Jane‘s Sentinel Security Assessment, updated 30 January 2013, stated, "There are two distinct wings of Komaleh: the Komalah Communist Party of Iran (Komalah-CPI); and the Komala Party of Iranian Kurdistan (Komala-PIK).... The First Secretary of Komalah-CPI is Ebrahim Alizadeh. The Secretary-General of Komala-PIK is Abdullah Mohtadi.... The Komalah Communist Party of Iran (Komalah-CPI), led by Komaleh founder Ebrahim Alizadeh, retained the group's original Marxist-Leninist outlook, and operates as an autonomous Kurdish arm of the CPI; while the breakaway Komala Party of Iranian Kurdistan (Komala-PIK), led by Abdullah Mohtadi, adopted a more moderate socialist ideology, and emerged as the larger faction."
Kamran Matin, a senior lecturer in international relations at the University of Sussex, said in July 2016 that the KDPI claimed it no longer had to sacrifice its own interests -- meaning Iranian Kurds' interests -- to ensure the security of Iraq's Kurdistan regional government. "The KDPI doesn't have that level of force to conquer territory and hold it or to inflict massive casualties on Iranian troops, simply because of the demographic proportion of the Kurdish population in Iran. Also because they have not been engaged in military activities for almost two decades, so even on a very simple military training [level], they're not really ready to cause any large-scale problems for the Iranian state..."
The Zagros Eagles, a clandestine military organization operating in eastern (Iranian) Kurdistan, conducted three operations in different Kurdish cities in 2016. On August 22, the Zagros Eagles carried out an operation on the main road to the city of Bane. Four members of Iran’s Islamic Revolutionary Guard Corps (IRGC) were killed or injured in this operation. Their names are as follows: IRGC Major Abdullah Mohammadi, IRGC Sergeant Daoodi, IRGC soldier Ghafari, and IRGC soldier Kamal Anjinai. On August 26, the Zagros Eagles carried out an operation in the city of Bokan, killing Iranian Intelligence agent Jafar Lootfpoorian. And on September 6, the Zagros Eagles carried out two different operations in Bokan, killing two Iranian Intelligence agents by the names of Abdulla Karbalai and Osman Khebat. “We will defend the impoverished and hardworking people of Kurdistan and we will not allow the plundering of Kurdistan’s resources by the occupying forces to go unpunished,” the Zagros Eagles aver in a statement regarding the operations.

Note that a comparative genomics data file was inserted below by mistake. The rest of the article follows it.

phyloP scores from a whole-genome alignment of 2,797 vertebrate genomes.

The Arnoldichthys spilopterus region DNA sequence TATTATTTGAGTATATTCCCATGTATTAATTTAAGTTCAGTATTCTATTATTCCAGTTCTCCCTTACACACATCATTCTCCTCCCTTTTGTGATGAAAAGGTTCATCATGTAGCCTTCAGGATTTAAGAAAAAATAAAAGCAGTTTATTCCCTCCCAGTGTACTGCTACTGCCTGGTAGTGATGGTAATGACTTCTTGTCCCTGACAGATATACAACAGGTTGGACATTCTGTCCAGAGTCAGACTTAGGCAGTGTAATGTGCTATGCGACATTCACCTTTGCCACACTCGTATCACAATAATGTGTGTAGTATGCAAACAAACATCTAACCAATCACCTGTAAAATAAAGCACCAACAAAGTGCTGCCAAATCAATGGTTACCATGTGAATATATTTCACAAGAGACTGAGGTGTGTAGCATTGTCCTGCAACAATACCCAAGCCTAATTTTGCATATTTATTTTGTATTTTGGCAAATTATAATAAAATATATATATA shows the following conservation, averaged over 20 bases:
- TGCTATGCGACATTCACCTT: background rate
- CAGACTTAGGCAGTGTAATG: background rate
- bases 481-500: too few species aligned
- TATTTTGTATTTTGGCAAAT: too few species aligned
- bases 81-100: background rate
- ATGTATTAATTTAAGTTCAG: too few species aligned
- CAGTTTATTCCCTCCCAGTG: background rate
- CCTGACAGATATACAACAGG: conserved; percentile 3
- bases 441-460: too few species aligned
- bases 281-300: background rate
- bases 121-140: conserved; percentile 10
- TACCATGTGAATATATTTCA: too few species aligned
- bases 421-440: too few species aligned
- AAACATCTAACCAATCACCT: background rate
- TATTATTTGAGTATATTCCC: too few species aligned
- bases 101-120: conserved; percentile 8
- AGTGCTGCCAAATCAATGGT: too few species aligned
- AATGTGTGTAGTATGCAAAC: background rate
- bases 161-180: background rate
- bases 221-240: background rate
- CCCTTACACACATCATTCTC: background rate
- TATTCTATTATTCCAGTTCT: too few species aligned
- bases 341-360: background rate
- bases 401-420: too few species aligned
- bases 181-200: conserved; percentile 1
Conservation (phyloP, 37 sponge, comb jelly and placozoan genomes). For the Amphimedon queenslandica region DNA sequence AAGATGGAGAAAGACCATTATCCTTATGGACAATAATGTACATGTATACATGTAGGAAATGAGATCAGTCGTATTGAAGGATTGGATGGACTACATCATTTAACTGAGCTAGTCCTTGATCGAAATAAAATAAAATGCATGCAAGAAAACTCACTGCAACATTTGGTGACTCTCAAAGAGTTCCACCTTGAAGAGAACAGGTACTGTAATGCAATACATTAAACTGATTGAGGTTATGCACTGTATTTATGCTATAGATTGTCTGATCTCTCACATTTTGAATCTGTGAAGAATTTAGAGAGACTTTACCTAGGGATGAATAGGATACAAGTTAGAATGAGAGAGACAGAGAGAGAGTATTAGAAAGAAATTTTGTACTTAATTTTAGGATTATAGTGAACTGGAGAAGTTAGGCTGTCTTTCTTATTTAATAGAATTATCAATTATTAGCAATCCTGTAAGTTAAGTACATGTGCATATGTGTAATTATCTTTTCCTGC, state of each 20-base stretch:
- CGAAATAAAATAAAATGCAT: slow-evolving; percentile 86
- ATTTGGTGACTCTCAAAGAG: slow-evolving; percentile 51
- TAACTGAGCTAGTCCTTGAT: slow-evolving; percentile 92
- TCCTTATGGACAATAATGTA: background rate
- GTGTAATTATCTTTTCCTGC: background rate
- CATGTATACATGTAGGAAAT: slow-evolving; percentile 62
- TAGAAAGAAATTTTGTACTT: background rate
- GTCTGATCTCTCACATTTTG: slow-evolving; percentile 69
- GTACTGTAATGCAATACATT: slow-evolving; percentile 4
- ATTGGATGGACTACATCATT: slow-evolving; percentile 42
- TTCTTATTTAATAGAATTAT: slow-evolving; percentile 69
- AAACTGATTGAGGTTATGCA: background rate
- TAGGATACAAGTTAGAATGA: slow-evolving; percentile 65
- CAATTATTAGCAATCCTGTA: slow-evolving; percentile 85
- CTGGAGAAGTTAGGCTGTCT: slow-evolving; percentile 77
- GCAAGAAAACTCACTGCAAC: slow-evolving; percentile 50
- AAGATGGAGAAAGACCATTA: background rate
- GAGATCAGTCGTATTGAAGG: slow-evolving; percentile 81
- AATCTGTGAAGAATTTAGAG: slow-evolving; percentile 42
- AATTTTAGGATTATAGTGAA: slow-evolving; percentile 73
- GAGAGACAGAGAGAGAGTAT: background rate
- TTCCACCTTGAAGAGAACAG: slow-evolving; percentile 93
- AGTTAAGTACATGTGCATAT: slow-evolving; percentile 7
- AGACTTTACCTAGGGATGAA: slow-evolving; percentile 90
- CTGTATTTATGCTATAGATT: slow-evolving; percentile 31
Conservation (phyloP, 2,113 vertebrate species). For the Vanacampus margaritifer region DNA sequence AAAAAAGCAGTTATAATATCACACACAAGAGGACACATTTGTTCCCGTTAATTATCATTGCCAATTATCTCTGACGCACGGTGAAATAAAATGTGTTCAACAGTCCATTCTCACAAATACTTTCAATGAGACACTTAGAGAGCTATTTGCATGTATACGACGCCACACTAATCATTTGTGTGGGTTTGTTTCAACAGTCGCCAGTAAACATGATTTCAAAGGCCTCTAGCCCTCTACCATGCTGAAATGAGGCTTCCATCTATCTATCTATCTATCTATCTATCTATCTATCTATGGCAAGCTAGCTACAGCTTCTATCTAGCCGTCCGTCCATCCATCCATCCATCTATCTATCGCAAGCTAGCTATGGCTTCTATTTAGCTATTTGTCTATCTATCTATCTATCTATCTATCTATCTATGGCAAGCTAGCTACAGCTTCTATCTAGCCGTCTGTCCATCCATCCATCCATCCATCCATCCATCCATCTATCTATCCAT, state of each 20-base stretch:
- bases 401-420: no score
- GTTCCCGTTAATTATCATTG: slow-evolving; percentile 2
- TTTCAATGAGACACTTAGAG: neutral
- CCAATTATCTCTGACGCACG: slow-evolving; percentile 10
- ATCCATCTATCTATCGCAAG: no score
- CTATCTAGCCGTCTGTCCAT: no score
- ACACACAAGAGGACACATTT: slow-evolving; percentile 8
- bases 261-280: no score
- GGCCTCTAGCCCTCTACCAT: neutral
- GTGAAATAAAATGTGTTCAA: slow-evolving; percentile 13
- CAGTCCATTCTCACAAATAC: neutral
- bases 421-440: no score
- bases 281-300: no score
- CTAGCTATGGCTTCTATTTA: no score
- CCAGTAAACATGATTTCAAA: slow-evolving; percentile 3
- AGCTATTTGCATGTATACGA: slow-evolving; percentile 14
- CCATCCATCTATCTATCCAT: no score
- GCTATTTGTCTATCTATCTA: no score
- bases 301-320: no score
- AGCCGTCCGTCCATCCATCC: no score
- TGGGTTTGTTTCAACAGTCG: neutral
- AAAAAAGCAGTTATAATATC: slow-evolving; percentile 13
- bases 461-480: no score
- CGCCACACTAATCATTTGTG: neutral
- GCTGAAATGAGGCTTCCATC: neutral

The violence inflicted on the Kurdish people by the Iranian state occurs in various forms and contexts. In this report, it is the violence in the context of the economic underdevelopment of Iranian Kurdistan in comparison to the central parts of Iran that is highlighted. This kind of violence manifests itself in the indiscriminate killings of the Kurdish civilians who work as Kolbars (porters), i.e. individuals who carry goods on their backs across the border regions between Iraqi, Turkish and Iranian Kurdistan.
The economic underdevelopment of Iranian Kurdistan, combined with deliberate and sustained state policy, and the lack of employment opportunities have forced the people of Kurdistan into what in Kurdish is known as “Kolbari” (porterage) as a means of survival. The Kolbars or porters, young and old, including those that are highly educated, carry goods as heavy as 220 kg on their backs across mountainous regions. In recent years, the number of university students and university graduates have also been on the rise. These university students reportedly receive about 150 to 200 thousand Toman (equivalent of 30€ to 40€) each time for porterage.
Figures from various human rights organizations show that since the year 2014, the number of Kolbars killed and injured by Iranian paramilitary forces and the terrorist Islamic Revolutionary Guard Corps (IRGC) has increased annually. In 2018 alone, at least 231 Kolbars were either killed or seriously wounded due to indiscriminate shootings from the regime’s paramilitary and so-called border security forces.